Finding subjects close to home

The images here are all taken this year, with this article in mind, all within a couple of miles of my house. This is to demonstrate that there is much on our doorsteps that might keep our photographic needs satisfied, well some of them at least.

Choose any patch of grass on a dewy morning and have a look for a good collection of dew drops and try a backlit shot. The sparkles and perfect shapes of the droplets make an intriguing subject. Here I have turned the image into a black and white just to emphasize the shape and patterns, but often you’ll want to keep the lovely green of the grass.

001 Dewy Morning in the Grass

Garden birds are probably the most accessible wildlife for you budding nature photographers. With some simple skills you can go beyond just taking a record shot, but can create lovely images. Place a bird feeder in a good position, with a decent background, and a thoughtfully placed perch and sit back and wait. Change the perch and change the background at will and you have a whole suite of different images available to you.

002 Robin on Chair

A sunrise over a meadow may be a regular occurrence in your home patch, but to make it a little different get down low in the vegetation. Here I have obstructed the sun with a tree at the edge of the meadow, and thus broken the sunlight up into many light sources coming through the foliage. The background is formed by selecting an aperture that provides sizeable circles of confusion (out of focus light sources) behind the subject. The subject is just a few seeding grass heads, but you can turn the simple into the stunning by constructing an image.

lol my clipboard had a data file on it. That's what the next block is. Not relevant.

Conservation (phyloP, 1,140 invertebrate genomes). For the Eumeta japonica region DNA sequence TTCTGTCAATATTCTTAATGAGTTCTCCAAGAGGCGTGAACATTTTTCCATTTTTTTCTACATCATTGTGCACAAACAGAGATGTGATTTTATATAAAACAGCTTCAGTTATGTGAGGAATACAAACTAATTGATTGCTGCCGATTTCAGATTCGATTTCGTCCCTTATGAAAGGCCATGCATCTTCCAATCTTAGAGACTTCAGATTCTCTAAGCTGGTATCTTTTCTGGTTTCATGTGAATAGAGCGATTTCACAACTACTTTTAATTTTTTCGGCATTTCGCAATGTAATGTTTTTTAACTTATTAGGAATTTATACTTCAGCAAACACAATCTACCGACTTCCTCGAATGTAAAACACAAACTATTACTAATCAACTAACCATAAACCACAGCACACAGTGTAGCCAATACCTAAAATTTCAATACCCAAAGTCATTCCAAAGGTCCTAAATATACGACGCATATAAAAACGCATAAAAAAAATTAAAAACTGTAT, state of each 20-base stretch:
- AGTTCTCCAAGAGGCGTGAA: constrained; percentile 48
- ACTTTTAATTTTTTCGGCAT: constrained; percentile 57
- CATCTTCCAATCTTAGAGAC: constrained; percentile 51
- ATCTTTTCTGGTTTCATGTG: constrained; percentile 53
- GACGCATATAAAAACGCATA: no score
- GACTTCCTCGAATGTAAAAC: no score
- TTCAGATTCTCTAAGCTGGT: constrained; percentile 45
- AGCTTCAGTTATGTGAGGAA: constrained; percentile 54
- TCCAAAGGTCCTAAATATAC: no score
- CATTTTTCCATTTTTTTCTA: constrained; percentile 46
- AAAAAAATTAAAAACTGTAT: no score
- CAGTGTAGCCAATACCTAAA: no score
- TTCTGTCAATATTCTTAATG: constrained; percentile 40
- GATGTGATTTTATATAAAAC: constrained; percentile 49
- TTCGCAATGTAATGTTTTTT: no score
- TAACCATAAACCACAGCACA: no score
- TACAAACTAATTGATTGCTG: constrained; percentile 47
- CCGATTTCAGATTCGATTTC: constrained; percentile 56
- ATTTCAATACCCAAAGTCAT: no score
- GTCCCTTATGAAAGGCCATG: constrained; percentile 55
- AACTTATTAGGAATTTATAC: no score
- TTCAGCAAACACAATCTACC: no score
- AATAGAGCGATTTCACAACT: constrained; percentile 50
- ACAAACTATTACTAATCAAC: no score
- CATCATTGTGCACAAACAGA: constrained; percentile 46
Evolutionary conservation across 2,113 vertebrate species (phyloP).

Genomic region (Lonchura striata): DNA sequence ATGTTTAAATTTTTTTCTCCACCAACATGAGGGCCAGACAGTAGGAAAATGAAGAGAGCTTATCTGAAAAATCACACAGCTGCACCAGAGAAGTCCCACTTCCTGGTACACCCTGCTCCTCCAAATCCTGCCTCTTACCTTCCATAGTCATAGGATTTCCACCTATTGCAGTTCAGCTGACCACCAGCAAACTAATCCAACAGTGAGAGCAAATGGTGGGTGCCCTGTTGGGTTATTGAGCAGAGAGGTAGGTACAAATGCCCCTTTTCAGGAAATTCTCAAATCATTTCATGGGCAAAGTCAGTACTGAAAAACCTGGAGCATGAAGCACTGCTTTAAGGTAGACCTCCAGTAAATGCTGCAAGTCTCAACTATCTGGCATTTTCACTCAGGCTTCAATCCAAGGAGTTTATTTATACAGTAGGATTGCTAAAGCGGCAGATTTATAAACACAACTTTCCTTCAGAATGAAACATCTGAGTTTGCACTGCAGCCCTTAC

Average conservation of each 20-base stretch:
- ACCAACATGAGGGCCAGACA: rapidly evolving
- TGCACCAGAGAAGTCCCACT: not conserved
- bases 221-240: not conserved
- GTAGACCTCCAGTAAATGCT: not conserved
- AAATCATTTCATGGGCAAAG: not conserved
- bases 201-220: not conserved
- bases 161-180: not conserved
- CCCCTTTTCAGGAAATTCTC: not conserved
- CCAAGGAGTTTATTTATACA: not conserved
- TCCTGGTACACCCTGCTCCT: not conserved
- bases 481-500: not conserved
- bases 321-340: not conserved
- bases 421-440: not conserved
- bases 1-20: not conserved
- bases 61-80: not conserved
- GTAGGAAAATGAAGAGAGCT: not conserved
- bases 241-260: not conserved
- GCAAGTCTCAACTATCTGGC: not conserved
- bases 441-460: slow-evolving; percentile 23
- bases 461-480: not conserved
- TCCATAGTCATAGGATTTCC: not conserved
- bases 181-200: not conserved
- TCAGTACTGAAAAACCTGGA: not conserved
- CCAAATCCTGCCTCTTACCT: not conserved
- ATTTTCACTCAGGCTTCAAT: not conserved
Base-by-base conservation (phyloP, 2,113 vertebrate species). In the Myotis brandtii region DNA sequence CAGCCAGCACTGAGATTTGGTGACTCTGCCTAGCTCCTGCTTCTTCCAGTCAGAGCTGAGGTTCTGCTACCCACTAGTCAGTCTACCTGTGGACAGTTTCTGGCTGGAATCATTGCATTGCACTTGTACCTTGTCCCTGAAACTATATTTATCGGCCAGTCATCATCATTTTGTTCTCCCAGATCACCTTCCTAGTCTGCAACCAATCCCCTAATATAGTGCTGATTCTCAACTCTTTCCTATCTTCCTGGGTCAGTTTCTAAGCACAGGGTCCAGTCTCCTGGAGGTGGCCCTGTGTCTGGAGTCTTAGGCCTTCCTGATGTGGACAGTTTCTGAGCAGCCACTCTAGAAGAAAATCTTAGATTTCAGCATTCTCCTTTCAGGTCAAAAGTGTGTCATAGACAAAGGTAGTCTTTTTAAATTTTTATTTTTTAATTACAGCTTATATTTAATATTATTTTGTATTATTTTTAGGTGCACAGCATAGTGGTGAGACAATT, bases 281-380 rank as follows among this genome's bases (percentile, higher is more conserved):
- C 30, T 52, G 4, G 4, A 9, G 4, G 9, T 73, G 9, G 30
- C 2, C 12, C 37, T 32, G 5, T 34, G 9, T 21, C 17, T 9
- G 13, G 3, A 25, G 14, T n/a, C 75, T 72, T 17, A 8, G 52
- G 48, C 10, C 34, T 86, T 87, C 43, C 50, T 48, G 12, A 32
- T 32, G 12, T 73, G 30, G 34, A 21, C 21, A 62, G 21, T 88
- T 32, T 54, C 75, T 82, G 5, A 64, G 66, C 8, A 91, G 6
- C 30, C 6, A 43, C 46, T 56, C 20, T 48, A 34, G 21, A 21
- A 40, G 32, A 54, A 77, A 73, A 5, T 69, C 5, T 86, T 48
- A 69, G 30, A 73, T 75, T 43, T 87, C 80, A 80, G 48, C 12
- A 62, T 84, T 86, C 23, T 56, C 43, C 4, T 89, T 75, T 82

003 Meadow Sunrise

Vast fields of cultivated crops can provide you with a wonderful opportunity. A bright yellow rapeseed field for example. Look for something to isolate within the vast swathe of yellow that provides a point of interest in an image full of color. Sometimes it is simply a color that can spark your thinking, but spotting a dewy web provides a focus for the image. Prowling the edge of the fields on a bright and sunny day will also yield a lot of insect life, which could become your whole new world.

004 Rapeseed Field

You can choose a different day and different weather to change your image. On a foggy day dewdrops collect on spider webs and can give you an abstract view of the rapeseed field. The spark here was the pattern effect of the drops and then the gorgeous yellow background.